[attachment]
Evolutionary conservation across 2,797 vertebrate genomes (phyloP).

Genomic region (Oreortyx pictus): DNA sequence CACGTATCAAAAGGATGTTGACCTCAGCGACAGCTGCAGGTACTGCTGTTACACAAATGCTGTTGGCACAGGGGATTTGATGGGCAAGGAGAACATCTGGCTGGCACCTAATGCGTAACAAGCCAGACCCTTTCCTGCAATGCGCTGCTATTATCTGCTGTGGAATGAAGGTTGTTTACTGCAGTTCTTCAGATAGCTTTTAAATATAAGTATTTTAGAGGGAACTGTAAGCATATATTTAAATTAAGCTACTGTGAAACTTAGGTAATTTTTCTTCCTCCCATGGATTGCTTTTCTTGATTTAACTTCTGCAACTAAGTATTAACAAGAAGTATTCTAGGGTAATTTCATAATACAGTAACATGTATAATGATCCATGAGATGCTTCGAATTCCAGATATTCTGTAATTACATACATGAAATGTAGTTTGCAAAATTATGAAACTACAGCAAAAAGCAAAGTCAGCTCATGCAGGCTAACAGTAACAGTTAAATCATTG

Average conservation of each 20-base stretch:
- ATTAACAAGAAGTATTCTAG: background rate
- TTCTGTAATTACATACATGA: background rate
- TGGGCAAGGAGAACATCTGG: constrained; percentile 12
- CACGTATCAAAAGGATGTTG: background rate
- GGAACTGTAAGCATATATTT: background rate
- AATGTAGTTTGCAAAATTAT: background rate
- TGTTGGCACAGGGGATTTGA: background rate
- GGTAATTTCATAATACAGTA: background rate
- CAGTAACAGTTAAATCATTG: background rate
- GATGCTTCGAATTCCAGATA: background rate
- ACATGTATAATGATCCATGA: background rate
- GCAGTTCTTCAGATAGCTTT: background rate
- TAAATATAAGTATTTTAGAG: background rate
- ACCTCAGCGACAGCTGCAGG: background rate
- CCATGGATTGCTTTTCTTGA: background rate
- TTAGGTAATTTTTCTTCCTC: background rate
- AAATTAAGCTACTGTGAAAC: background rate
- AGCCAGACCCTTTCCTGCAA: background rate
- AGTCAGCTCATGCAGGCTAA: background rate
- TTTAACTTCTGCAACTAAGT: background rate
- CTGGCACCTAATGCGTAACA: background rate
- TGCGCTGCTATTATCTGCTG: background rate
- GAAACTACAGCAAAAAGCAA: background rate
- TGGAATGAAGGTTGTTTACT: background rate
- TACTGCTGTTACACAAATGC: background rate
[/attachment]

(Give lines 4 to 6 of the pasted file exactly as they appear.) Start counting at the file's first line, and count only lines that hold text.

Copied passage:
- ATTAACAAGAAGTATTCTAG: background rate
- TTCTGTAATTACATACATGA: background rate
- TGGGCAAGGAGAACATCTGG: constrained; percentile 12